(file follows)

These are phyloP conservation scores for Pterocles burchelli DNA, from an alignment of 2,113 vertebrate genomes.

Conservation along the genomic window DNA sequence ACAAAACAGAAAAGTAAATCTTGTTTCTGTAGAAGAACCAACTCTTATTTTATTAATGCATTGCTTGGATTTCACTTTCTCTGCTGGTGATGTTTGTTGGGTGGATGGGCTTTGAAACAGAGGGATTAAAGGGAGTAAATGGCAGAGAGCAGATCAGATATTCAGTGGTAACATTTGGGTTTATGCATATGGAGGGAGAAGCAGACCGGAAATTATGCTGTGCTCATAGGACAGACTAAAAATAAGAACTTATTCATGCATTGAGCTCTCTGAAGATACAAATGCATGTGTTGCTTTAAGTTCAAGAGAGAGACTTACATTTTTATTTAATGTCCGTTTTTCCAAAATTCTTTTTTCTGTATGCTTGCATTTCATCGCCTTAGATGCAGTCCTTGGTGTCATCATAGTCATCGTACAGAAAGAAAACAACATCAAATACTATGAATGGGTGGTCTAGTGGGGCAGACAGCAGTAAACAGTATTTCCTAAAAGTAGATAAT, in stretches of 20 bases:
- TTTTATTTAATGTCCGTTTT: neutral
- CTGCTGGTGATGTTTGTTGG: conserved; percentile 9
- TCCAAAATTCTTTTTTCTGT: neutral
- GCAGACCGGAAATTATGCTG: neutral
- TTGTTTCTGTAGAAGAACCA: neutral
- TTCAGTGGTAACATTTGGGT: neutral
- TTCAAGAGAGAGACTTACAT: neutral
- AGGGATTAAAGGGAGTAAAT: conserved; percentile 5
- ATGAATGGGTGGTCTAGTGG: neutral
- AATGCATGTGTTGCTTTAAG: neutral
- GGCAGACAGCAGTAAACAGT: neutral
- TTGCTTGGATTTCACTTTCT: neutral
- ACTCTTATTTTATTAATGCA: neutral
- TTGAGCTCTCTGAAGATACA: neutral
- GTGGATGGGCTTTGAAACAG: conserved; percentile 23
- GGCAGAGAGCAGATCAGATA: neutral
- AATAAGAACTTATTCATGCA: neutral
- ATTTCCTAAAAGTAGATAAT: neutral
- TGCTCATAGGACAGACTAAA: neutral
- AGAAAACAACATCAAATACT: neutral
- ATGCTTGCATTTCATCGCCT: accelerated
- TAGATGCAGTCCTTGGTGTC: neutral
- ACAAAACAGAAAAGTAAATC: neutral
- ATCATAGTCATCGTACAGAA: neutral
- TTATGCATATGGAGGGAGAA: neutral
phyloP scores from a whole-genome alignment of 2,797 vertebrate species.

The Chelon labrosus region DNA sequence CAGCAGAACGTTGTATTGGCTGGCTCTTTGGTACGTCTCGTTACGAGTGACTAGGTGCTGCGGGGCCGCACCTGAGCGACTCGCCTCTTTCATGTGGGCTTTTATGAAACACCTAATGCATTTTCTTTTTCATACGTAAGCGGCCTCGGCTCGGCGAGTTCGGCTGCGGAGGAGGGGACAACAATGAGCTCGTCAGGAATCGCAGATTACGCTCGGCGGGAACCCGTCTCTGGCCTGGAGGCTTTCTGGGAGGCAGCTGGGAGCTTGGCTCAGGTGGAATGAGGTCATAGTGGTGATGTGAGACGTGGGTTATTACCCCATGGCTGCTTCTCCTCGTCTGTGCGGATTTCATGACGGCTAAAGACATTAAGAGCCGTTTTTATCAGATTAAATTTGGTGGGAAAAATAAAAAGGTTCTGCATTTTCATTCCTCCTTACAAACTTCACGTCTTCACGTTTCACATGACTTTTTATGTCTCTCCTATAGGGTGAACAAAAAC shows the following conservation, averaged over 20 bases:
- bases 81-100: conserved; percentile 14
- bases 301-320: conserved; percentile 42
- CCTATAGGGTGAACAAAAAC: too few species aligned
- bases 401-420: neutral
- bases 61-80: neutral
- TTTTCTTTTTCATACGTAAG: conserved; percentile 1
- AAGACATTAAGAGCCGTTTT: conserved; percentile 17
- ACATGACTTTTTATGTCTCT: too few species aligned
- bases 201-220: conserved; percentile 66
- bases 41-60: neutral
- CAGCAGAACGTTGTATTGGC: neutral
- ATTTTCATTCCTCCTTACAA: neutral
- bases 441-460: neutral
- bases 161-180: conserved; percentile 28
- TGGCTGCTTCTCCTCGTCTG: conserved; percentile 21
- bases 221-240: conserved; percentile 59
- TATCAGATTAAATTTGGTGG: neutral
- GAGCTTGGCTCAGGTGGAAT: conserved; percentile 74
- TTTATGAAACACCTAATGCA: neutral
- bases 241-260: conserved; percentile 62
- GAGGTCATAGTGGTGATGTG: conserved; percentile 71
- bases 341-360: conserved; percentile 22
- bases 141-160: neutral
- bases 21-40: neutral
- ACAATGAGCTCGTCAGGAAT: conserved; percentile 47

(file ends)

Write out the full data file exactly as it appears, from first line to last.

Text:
These are phyloP conservation scores for Pterocles burchelli DNA, from an alignment of 2,113 vertebrate genomes.

Conservation along the genomic window DNA sequence ACAAAACAGAAAAGTAAATCTTGTTTCTGTAGAAGAACCAACTCTTATTTTATTAATGCATTGCTTGGATTTCACTTTCTCTGCTGGTGATGTTTGTTGGGTGGATGGGCTTTGAAACAGAGGGATTAAAGGGAGTAAATGGCAGAGAGCAGATCAGATATTCAGTGGTAACATTTGGGTTTATGCATATGGAGGGAGAAGCAGACCGGAAATTATGCTGTGCTCATAGGACAGACTAAAAATAAGAACTTATTCATGCATTGAGCTCTCTGAAGATACAAATGCATGTGTTGCTTTAAGTTCAAGAGAGAGACTTACATTTTTATTTAATGTCCGTTTTTCCAAAATTCTTTTTTCTGTATGCTTGCATTTCATCGCCTTAGATGCAGTCCTTGGTGTCATCATAGTCATCGTACAGAAAGAAAACAACATCAAATACTATGAATGGGTGGTCTAGTGGGGCAGACAGCAGTAAACAGTATTTCCTAAAAGTAGATAAT, in stretches of 20 bases:
- TTTTATTTAATGTCCGTTTT: neutral
- CTGCTGGTGATGTTTGTTGG: conserved; percentile 9
- TCCAAAATTCTTTTTTCTGT: neutral
- GCAGACCGGAAATTATGCTG: neutral
- TTGTTTCTGTAGAAGAACCA: neutral
- TTCAGTGGTAACATTTGGGT: neutral
- TTCAAGAGAGAGACTTACAT: neutral
- AGGGATTAAAGGGAGTAAAT: conserved; percentile 5
- ATGAATGGGTGGTCTAGTGG: neutral
- AATGCATGTGTTGCTTTAAG: neutral
- GGCAGACAGCAGTAAACAGT: neutral
- TTGCTTGGATTTCACTTTCT: neutral
- ACTCTTATTTTATTAATGCA: neutral
- TTGAGCTCTCTGAAGATACA: neutral
- GTGGATGGGCTTTGAAACAG: conserved; percentile 23
- GGCAGAGAGCAGATCAGATA: neutral
- AATAAGAACTTATTCATGCA: neutral
- ATTTCCTAAAAGTAGATAAT: neutral
- TGCTCATAGGACAGACTAAA: neutral
- AGAAAACAACATCAAATACT: neutral
- ATGCTTGCATTTCATCGCCT: accelerated
- TAGATGCAGTCCTTGGTGTC: neutral
- ACAAAACAGAAAAGTAAATC: neutral
- ATCATAGTCATCGTACAGAA: neutral
- TTATGCATATGGAGGGAGAA: neutral
phyloP scores from a whole-genome alignment of 2,797 vertebrate species.

The Chelon labrosus region DNA sequence CAGCAGAACGTTGTATTGGCTGGCTCTTTGGTACGTCTCGTTACGAGTGACTAGGTGCTGCGGGGCCGCACCTGAGCGACTCGCCTCTTTCATGTGGGCTTTTATGAAACACCTAATGCATTTTCTTTTTCATACGTAAGCGGCCTCGGCTCGGCGAGTTCGGCTGCGGAGGAGGGGACAACAATGAGCTCGTCAGGAATCGCAGATTACGCTCGGCGGGAACCCGTCTCTGGCCTGGAGGCTTTCTGGGAGGCAGCTGGGAGCTTGGCTCAGGTGGAATGAGGTCATAGTGGTGATGTGAGACGTGGGTTATTACCCCATGGCTGCTTCTCCTCGTCTGTGCGGATTTCATGACGGCTAAAGACATTAAGAGCCGTTTTTATCAGATTAAATTTGGTGGGAAAAATAAAAAGGTTCTGCATTTTCATTCCTCCTTACAAACTTCACGTCTTCACGTTTCACATGACTTTTTATGTCTCTCCTATAGGGTGAACAAAAAC shows the following conservation, averaged over 20 bases:
- bases 81-100: conserved; percentile 14
- bases 301-320: conserved; percentile 42
- CCTATAGGGTGAACAAAAAC: too few species aligned
- bases 401-420: neutral
- bases 61-80: neutral
- TTTTCTTTTTCATACGTAAG: conserved; percentile 1
- AAGACATTAAGAGCCGTTTT: conserved; percentile 17
- ACATGACTTTTTATGTCTCT: too few species aligned
- bases 201-220: conserved; percentile 66
- bases 41-60: neutral
- CAGCAGAACGTTGTATTGGC: neutral
- ATTTTCATTCCTCCTTACAA: neutral
- bases 441-460: neutral
- bases 161-180: conserved; percentile 28
- TGGCTGCTTCTCCTCGTCTG: conserved; percentile 21
- bases 221-240: conserved; percentile 59
- TATCAGATTAAATTTGGTGG: neutral
- GAGCTTGGCTCAGGTGGAAT: conserved; percentile 74
- TTTATGAAACACCTAATGCA: neutral
- bases 241-260: conserved; percentile 62
- GAGGTCATAGTGGTGATGTG: conserved; percentile 71
- bases 341-360: conserved; percentile 22
- bases 141-160: neutral
- bases 21-40: neutral
- ACAATGAGCTCGTCAGGAAT: conserved; percentile 47